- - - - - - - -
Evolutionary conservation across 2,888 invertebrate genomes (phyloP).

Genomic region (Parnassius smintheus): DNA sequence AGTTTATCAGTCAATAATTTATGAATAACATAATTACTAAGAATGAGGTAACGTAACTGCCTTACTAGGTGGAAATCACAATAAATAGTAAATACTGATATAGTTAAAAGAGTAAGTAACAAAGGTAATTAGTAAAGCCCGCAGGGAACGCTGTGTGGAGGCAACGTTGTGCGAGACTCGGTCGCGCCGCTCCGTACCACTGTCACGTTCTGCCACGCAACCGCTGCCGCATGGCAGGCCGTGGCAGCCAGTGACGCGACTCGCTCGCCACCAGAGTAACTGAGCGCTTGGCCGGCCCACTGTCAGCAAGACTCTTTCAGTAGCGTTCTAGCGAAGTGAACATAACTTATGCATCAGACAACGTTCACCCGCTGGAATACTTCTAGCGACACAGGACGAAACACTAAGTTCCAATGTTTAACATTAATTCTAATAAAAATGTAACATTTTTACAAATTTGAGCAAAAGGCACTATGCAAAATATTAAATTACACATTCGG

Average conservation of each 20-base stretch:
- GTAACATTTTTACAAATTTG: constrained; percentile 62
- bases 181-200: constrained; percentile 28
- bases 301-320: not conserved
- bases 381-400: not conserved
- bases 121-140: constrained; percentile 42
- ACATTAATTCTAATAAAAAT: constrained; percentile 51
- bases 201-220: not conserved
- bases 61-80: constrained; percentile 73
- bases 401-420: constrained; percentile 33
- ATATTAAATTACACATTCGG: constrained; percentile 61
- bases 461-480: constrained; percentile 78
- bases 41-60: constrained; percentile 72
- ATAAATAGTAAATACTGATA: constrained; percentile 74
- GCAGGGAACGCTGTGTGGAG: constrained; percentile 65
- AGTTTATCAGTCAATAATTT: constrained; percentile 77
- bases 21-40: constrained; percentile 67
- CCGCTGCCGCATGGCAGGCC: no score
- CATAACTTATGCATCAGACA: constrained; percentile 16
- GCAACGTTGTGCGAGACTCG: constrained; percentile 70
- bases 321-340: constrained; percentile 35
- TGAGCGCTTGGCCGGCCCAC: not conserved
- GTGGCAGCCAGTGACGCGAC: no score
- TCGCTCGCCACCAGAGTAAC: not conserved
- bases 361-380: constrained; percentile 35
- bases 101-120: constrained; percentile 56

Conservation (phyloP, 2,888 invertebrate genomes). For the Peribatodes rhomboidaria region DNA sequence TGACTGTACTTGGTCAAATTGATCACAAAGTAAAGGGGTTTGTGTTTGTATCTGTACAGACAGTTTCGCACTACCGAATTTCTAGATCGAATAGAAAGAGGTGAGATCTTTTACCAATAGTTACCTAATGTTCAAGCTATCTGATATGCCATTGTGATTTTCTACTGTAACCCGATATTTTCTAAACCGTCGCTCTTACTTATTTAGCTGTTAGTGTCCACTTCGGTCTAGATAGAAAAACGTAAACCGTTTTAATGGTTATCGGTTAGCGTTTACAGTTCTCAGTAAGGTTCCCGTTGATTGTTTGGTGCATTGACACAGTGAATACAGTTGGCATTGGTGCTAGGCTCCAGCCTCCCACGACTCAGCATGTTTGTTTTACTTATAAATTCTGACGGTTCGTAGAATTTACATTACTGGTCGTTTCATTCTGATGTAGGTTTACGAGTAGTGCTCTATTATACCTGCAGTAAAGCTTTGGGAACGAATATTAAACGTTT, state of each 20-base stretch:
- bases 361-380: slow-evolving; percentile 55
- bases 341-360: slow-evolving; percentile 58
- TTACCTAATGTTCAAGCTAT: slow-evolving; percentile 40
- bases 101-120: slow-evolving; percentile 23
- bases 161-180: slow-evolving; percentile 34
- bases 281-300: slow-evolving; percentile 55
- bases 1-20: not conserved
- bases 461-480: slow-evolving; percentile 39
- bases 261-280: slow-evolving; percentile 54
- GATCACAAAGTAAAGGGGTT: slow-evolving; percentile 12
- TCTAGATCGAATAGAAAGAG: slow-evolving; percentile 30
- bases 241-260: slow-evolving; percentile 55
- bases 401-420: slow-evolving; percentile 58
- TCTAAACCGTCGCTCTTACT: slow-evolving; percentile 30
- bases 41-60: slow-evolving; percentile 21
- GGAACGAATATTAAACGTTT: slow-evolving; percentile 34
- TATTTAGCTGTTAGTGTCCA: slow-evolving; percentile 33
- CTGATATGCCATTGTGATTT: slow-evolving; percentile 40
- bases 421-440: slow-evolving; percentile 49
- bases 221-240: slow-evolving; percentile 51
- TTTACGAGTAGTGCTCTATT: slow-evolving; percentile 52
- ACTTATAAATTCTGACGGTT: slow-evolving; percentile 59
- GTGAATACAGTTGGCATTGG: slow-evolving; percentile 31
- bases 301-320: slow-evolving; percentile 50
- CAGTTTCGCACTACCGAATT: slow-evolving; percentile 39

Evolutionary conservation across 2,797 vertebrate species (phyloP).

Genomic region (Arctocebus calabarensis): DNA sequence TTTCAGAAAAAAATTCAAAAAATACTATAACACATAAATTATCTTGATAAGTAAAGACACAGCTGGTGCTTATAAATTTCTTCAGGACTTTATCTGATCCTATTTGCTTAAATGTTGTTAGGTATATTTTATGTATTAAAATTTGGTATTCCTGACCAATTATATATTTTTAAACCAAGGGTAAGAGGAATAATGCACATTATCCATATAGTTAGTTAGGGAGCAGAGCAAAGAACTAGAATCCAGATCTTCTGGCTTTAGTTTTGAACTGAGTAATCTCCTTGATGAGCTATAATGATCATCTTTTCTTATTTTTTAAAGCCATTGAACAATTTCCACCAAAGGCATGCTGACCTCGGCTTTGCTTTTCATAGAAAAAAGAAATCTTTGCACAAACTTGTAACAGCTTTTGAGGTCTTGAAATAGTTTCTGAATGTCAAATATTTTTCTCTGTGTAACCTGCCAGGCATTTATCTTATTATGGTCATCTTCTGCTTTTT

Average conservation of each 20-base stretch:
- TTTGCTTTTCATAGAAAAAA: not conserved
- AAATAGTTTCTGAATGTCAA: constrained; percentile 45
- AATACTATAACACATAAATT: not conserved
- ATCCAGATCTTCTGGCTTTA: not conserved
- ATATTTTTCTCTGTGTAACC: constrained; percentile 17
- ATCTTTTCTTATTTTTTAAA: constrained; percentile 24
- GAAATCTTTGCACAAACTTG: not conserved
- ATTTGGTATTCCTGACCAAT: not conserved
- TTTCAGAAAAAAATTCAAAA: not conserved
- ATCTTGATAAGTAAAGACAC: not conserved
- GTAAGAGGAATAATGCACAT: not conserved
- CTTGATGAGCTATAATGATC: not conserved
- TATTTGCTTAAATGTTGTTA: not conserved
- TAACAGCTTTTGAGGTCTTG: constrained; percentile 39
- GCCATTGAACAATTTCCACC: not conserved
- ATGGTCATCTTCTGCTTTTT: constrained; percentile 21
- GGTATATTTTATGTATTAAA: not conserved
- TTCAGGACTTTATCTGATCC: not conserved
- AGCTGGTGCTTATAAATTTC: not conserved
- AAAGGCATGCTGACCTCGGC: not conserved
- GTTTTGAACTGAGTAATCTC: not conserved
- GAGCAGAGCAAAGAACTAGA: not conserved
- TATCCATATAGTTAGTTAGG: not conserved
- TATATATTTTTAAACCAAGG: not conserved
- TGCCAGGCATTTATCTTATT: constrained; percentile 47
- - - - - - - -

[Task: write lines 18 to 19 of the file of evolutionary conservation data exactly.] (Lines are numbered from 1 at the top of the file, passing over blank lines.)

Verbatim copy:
- AGTTTATCAGTCAATAATTT: constrained; percentile 77
- bases 21-40: constrained; percentile 67